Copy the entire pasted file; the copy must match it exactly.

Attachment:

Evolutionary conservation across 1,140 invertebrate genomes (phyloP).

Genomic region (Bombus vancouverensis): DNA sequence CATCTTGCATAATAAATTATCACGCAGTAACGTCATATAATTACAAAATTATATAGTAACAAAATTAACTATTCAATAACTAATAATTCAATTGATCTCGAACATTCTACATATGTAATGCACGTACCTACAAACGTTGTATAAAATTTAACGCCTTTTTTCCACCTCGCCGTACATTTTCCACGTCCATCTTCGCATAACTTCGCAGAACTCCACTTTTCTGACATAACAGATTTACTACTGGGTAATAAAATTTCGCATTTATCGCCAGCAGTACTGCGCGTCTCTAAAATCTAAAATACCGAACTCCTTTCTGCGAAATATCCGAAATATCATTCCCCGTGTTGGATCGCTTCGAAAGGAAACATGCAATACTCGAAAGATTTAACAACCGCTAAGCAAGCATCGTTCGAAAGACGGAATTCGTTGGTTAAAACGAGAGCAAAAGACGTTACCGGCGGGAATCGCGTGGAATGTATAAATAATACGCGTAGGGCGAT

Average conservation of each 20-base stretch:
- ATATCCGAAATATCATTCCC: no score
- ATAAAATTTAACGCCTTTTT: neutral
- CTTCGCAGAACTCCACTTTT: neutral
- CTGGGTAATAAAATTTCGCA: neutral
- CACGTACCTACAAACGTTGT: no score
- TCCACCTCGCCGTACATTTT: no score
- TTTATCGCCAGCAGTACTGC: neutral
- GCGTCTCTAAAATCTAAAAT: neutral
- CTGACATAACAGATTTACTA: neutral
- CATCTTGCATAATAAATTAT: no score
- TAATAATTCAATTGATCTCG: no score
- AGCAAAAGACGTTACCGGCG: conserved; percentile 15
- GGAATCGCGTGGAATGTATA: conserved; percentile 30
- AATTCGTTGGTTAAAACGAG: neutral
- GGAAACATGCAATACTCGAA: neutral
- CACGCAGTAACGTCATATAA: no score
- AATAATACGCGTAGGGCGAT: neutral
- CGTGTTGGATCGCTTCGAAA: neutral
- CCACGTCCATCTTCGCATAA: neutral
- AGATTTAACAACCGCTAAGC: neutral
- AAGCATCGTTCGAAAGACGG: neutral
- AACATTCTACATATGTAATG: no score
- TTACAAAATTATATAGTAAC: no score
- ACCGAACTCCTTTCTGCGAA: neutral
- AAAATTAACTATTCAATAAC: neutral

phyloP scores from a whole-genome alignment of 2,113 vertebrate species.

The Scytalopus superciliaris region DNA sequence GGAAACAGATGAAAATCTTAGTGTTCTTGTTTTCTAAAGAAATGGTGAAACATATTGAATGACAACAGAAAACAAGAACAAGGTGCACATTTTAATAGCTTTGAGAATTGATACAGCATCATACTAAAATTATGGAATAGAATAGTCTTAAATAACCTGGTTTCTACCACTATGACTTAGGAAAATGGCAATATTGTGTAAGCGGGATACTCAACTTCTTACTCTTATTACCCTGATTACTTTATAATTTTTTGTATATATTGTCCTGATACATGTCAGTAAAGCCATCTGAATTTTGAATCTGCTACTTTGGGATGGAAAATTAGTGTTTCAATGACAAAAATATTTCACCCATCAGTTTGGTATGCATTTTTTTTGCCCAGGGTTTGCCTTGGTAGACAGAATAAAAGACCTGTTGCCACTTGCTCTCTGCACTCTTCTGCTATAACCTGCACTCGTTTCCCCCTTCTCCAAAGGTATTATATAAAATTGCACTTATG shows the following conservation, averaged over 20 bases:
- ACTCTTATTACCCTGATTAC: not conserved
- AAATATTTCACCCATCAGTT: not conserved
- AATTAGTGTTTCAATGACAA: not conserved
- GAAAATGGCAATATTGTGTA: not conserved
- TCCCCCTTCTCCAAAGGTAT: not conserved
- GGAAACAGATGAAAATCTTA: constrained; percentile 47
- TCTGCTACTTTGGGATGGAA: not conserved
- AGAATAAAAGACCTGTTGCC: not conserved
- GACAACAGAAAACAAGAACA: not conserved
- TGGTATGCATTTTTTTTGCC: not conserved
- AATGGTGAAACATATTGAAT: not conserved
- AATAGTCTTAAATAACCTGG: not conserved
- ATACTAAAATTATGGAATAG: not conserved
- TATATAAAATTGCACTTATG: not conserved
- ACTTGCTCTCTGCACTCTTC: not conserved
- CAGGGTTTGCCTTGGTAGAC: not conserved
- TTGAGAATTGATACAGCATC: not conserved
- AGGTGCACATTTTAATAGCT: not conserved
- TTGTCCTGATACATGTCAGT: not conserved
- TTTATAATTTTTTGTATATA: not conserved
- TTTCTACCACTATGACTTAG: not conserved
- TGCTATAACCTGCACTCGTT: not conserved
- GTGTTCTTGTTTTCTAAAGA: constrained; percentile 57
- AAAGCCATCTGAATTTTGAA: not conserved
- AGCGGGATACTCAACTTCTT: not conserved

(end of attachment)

Evolutionary conservation across 1,140 invertebrate genomes (phyloP).

Genomic region (Bombus vancouverensis): DNA sequence CATCTTGCATAATAAATTATCACGCAGTAACGTCATATAATTACAAAATTATATAGTAACAAAATTAACTATTCAATAACTAATAATTCAATTGATCTCGAACATTCTACATATGTAATGCACGTACCTACAAACGTTGTATAAAATTTAACGCCTTTTTTCCACCTCGCCGTACATTTTCCACGTCCATCTTCGCATAACTTCGCAGAACTCCACTTTTCTGACATAACAGATTTACTACTGGGTAATAAAATTTCGCATTTATCGCCAGCAGTACTGCGCGTCTCTAAAATCTAAAATACCGAACTCCTTTCTGCGAAATATCCGAAATATCATTCCCCGTGTTGGATCGCTTCGAAAGGAAACATGCAATACTCGAAAGATTTAACAACCGCTAAGCAAGCATCGTTCGAAAGACGGAATTCGTTGGTTAAAACGAGAGCAAAAGACGTTACCGGCGGGAATCGCGTGGAATGTATAAATAATACGCGTAGGGCGAT

Average conservation of each 20-base stretch:
- ATATCCGAAATATCATTCCC: no score
- ATAAAATTTAACGCCTTTTT: neutral
- CTTCGCAGAACTCCACTTTT: neutral
- CTGGGTAATAAAATTTCGCA: neutral
- CACGTACCTACAAACGTTGT: no score
- TCCACCTCGCCGTACATTTT: no score
- TTTATCGCCAGCAGTACTGC: neutral
- GCGTCTCTAAAATCTAAAAT: neutral
- CTGACATAACAGATTTACTA: neutral
- CATCTTGCATAATAAATTAT: no score
- TAATAATTCAATTGATCTCG: no score
- AGCAAAAGACGTTACCGGCG: conserved; percentile 15
- GGAATCGCGTGGAATGTATA: conserved; percentile 30
- AATTCGTTGGTTAAAACGAG: neutral
- GGAAACATGCAATACTCGAA: neutral
- CACGCAGTAACGTCATATAA: no score
- AATAATACGCGTAGGGCGAT: neutral
- CGTGTTGGATCGCTTCGAAA: neutral
- CCACGTCCATCTTCGCATAA: neutral
- AGATTTAACAACCGCTAAGC: neutral
- AAGCATCGTTCGAAAGACGG: neutral
- AACATTCTACATATGTAATG: no score
- TTACAAAATTATATAGTAAC: no score
- ACCGAACTCCTTTCTGCGAA: neutral
- AAAATTAACTATTCAATAAC: neutral

phyloP scores from a whole-genome alignment of 2,113 vertebrate species.

The Scytalopus superciliaris region DNA sequence GGAAACAGATGAAAATCTTAGTGTTCTTGTTTTCTAAAGAAATGGTGAAACATATTGAATGACAACAGAAAACAAGAACAAGGTGCACATTTTAATAGCTTTGAGAATTGATACAGCATCATACTAAAATTATGGAATAGAATAGTCTTAAATAACCTGGTTTCTACCACTATGACTTAGGAAAATGGCAATATTGTGTAAGCGGGATACTCAACTTCTTACTCTTATTACCCTGATTACTTTATAATTTTTTGTATATATTGTCCTGATACATGTCAGTAAAGCCATCTGAATTTTGAATCTGCTACTTTGGGATGGAAAATTAGTGTTTCAATGACAAAAATATTTCACCCATCAGTTTGGTATGCATTTTTTTTGCCCAGGGTTTGCCTTGGTAGACAGAATAAAAGACCTGTTGCCACTTGCTCTCTGCACTCTTCTGCTATAACCTGCACTCGTTTCCCCCTTCTCCAAAGGTATTATATAAAATTGCACTTATG shows the following conservation, averaged over 20 bases:
- ACTCTTATTACCCTGATTAC: not conserved
- AAATATTTCACCCATCAGTT: not conserved
- AATTAGTGTTTCAATGACAA: not conserved
- GAAAATGGCAATATTGTGTA: not conserved
- TCCCCCTTCTCCAAAGGTAT: not conserved
- GGAAACAGATGAAAATCTTA: constrained; percentile 47
- TCTGCTACTTTGGGATGGAA: not conserved
- AGAATAAAAGACCTGTTGCC: not conserved
- GACAACAGAAAACAAGAACA: not conserved
- TGGTATGCATTTTTTTTGCC: not conserved
- AATGGTGAAACATATTGAAT: not conserved
- AATAGTCTTAAATAACCTGG: not conserved
- ATACTAAAATTATGGAATAG: not conserved
- TATATAAAATTGCACTTATG: not conserved
- ACTTGCTCTCTGCACTCTTC: not conserved
- CAGGGTTTGCCTTGGTAGAC: not conserved
- TTGAGAATTGATACAGCATC: not conserved
- AGGTGCACATTTTAATAGCT: not conserved
- TTGTCCTGATACATGTCAGT: not conserved
- TTTATAATTTTTTGTATATA: not conserved
- TTTCTACCACTATGACTTAG: not conserved
- TGCTATAACCTGCACTCGTT: not conserved
- GTGTTCTTGTTTTCTAAAGA: constrained; percentile 57
- AAAGCCATCTGAATTTTGAA: not conserved
- AGCGGGATACTCAACTTCTT: not conserved